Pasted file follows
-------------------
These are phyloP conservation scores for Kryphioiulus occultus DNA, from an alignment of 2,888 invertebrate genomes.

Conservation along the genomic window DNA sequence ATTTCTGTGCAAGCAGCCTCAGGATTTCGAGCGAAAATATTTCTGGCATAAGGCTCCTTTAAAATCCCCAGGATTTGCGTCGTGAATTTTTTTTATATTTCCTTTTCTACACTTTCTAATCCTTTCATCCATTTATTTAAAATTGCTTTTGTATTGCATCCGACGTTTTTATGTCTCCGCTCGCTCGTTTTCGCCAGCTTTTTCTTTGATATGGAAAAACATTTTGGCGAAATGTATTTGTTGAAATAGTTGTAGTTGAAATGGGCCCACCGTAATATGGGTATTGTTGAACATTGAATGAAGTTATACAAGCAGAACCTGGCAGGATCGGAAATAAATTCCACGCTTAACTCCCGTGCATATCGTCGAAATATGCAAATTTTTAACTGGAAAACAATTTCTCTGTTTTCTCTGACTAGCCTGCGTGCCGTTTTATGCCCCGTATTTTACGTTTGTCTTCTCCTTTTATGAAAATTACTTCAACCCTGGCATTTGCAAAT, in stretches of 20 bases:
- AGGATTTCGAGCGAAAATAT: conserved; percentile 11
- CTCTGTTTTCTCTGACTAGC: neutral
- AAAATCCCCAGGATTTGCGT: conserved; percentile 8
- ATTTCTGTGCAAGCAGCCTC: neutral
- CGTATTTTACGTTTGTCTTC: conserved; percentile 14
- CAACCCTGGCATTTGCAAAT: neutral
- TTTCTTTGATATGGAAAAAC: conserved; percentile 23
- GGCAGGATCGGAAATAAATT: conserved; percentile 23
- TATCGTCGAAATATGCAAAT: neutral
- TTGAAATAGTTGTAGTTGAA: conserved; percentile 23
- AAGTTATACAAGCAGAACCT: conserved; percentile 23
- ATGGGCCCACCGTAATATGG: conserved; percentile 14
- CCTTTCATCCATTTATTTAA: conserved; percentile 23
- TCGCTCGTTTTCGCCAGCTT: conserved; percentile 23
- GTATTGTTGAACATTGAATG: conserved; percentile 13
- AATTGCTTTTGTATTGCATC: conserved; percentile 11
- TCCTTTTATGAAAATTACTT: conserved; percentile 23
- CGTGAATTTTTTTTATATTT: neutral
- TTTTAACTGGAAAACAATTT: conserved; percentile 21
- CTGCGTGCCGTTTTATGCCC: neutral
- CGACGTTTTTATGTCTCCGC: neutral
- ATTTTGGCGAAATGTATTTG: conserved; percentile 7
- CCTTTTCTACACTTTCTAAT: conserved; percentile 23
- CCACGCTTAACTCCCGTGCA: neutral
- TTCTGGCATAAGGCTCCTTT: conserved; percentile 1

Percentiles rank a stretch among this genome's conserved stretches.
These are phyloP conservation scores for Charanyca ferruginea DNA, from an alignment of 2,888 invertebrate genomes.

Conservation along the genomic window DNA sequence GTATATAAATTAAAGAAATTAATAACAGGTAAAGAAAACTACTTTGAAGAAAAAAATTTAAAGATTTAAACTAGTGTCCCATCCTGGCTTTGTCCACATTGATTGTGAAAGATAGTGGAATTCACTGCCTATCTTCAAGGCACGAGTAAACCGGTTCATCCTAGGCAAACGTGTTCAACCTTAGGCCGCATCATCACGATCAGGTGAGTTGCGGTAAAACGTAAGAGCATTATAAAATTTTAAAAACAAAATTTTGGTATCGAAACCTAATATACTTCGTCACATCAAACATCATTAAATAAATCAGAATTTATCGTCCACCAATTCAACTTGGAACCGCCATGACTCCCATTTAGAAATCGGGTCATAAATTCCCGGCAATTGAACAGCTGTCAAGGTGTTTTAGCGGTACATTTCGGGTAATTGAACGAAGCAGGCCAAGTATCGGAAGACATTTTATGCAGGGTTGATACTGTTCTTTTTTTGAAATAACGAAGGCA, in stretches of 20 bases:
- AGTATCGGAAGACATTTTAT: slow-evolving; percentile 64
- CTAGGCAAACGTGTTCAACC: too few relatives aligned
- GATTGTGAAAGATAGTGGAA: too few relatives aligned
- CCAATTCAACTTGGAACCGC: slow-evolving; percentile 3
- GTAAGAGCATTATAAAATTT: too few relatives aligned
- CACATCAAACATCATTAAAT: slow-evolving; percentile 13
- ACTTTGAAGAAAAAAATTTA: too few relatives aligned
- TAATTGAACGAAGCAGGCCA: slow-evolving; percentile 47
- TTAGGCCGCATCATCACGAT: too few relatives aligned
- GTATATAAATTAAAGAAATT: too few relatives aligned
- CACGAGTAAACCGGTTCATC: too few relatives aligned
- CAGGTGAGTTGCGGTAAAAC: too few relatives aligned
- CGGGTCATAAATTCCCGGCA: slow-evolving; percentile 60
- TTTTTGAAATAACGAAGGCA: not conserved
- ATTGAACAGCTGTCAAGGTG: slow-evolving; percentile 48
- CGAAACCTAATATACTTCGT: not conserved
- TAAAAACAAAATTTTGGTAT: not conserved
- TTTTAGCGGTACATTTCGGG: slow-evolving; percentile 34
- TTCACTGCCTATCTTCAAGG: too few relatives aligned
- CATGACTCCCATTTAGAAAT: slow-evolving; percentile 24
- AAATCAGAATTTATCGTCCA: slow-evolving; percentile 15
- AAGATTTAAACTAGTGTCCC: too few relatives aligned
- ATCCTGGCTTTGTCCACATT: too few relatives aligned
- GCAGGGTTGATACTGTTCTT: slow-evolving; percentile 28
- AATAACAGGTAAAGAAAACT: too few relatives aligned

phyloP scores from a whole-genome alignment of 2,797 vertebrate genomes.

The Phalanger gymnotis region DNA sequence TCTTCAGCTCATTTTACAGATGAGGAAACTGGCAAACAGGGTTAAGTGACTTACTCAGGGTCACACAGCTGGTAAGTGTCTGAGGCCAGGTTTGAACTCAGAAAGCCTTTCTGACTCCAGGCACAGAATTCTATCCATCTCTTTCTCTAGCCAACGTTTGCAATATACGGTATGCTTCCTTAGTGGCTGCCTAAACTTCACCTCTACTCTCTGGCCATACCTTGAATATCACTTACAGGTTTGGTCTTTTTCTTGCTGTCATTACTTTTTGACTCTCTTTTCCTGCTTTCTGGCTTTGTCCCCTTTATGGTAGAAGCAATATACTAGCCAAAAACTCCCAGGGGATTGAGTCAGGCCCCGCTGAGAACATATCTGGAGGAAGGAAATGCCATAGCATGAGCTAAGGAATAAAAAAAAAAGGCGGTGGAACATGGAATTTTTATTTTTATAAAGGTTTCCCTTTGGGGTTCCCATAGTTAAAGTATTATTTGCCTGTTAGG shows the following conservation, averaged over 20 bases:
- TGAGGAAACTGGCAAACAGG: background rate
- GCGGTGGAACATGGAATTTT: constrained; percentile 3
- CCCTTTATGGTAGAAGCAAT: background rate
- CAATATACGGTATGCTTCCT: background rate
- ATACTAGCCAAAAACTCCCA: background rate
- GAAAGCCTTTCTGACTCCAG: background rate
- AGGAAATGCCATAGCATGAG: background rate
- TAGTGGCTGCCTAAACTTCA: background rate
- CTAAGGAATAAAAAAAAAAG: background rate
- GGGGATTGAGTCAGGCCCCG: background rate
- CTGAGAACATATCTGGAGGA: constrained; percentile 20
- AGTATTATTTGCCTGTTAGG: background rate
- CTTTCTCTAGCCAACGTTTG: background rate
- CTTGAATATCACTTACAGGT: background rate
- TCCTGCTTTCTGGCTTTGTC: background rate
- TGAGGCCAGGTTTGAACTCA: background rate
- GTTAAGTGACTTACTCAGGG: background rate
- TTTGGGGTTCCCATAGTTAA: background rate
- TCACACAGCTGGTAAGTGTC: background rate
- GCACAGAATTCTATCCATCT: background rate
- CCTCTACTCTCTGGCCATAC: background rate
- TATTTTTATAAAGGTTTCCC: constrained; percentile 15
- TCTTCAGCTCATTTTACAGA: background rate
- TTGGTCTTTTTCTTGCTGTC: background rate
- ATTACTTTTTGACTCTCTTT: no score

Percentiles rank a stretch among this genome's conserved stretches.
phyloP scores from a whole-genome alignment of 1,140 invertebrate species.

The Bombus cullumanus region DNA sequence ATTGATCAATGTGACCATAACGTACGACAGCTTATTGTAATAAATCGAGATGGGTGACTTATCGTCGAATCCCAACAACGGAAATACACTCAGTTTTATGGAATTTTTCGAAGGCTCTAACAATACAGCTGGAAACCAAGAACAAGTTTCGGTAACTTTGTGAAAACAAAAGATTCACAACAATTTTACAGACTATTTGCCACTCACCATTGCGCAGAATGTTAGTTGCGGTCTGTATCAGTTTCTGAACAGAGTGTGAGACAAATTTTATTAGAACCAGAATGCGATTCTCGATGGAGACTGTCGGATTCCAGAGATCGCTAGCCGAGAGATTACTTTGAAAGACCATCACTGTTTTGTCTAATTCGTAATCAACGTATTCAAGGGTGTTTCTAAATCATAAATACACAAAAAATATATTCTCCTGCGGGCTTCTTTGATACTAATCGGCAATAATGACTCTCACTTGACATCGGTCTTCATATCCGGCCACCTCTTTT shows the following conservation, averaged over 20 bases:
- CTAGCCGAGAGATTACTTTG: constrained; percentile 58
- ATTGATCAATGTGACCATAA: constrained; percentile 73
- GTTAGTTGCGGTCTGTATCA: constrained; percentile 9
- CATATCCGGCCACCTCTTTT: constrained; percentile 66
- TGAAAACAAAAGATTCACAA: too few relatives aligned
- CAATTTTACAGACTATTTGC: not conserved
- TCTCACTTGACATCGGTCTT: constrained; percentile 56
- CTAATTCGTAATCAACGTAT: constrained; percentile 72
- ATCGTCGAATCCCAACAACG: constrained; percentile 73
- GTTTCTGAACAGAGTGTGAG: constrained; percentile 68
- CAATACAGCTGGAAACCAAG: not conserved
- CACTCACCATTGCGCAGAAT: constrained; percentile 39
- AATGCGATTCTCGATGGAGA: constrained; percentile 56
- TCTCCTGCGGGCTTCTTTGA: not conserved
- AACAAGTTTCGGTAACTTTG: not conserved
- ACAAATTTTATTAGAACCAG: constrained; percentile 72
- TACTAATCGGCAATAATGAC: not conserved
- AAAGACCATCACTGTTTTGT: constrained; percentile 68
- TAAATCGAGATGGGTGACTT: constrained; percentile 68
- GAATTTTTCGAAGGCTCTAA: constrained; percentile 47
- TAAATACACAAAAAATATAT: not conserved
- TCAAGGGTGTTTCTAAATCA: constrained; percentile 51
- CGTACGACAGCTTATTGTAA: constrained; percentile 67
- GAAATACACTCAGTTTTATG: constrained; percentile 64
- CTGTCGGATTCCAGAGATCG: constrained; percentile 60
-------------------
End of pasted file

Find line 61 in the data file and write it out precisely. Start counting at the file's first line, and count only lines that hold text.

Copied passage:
- CAATATACGGTATGCTTCCT: background rate